CIRCLE’s new fact sheet provides a 50-state breakdown of volunteering rates for teenagers, young adults, and the population over 25. Vermont, Utah & North Dakota show the highest rates; New York and Nevada among the lowest
Tisch College, Tufts University. – Fewer high school age (16-18) Americans stepped up to volunteer their time over the past two years, new research reveals. Traditionally, teenagers have volunteered at slightly higher rates than other age groups, but in 2007 people 25 or older were more likely to volunteer than were those 16 to 18.
These are some of the findings from a study examining youth volunteering trends from 2002 to 2007 released by the Center for Information and Research on Civic Learning and Engagement (CIRCLE) at Tufts University’s Tisch College. The research presents volunteer rates by state and age groups calculated using the Current Population Survey (CPS), a joint product of the U.S. Bureau of Labor Statistics and the Census Bureau.
Overall trends showed a 6 percentage point decline in volunteering among 16-to-18 year-olds since the rate peaked in 2005 at 33 percent. Meanwhile, volunteer rates for the population aged 19-to-25 (18 percent) and 25 years and older (28 percent) both changed very little (2 percentage points or less) since 2002.
Volunteer rates were found to vary tremendously across states and age groups, and to change from year to year. The state rates for 16-to-18 year-olds ranged from a high of 48 percent to a low of 14 percent in 2007, while in 2002 the high was 52 percent and the low 16 percent. The states with highest and lowest rates also differed for this age group. In 2007 the highest were Oregon (48 percent), Vermont (47%), Alaska and Utah (44% each). The top states in 2002 were Montana (52%), Iowa (48%) and Maryland (47%). The states with the lowest rates in 2007 were Nevada (14%),;West Virginia (15%); and New Mexico and Kentucky (18%). In 2002, Mississippi and the District of Columbia (16% each) and Tennessee (17%) were the lowest.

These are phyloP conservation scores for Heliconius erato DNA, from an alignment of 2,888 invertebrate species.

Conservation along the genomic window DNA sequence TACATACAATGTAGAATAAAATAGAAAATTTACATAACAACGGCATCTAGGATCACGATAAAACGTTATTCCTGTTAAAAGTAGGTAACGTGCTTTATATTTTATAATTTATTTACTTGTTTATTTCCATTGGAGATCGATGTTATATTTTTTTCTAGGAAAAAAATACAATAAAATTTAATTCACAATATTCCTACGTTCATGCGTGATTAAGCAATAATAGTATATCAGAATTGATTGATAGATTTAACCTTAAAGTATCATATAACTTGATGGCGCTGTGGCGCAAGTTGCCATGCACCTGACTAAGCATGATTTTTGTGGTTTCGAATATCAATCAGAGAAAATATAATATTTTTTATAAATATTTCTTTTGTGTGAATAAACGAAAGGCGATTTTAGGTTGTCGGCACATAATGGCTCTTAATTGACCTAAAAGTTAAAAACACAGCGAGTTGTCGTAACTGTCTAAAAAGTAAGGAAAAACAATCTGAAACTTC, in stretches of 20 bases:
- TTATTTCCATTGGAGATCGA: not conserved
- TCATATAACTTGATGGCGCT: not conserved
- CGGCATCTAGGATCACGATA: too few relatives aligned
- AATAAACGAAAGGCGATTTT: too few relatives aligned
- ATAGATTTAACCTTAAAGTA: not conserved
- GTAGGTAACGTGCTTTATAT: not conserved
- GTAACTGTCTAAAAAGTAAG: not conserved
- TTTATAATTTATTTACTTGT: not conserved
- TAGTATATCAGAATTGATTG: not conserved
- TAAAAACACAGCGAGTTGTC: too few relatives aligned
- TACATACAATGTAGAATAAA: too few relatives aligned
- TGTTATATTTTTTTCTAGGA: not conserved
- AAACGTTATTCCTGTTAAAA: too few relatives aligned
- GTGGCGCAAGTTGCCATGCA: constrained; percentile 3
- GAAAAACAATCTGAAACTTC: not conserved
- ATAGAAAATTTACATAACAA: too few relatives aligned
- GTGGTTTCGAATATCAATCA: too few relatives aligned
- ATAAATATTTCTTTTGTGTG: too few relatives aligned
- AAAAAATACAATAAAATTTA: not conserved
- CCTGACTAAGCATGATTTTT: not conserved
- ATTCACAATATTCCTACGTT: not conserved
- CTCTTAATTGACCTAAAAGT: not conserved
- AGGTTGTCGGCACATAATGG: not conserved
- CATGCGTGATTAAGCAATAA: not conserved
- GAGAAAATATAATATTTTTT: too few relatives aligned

The state rates for college-age adults (19-to-24 year-olds) were generally lower, and again with different states leading the pack and bringing up the rear in 2002 and 2007. In 2007 the highest rates were in Utah (30%), North Dakota (29%), Maine and Washington State (28% each) and the District of Columbia (27%). While in 2002, the top states were Utah (36%) and Missouri (34%). The states with the lowest rates in 2007 were New Jersey (8%), Tennessee and Delaware (9% each). The bottom in 2002 were Massachusetts (11%), and Nevada, Tennessee and Indiana (13% each).
For the 25 and older cohort, the state volunteer rates and those with the highest and lowest rates remained relatively unchanged from 2002 to 2007. Rates in 2007 ranged from a high of 43 percent in Utah to a low of 19 percent in Nevada, Florida, New York and New Jersey. In 2002, Utah again led the pack at 49 percent and New York, Florida and Nevada had the lowest rates at 22 percent.
The study also examined the state policies impacting youth volunteering, which many researchers believe have an impact on the levels of volunteering for 16-to-18 year-olds. A Corporation for National and Community Service study found the public schools that make community service available has grown from 64 percent in 1999 to 68 percent in 2008, but those that meet the criteria for “service-learning” has declined from 32 percent in 1999 to 24 percent. Furthermore only two states, Maryland and the District of Columbia, have made volunteering a mandatory requirement to graduate from high school. Eight other states (AR, CT, DE, IA, MN, OK, RI and WI) allow service-learning activities to be counted towards high school graduation credit.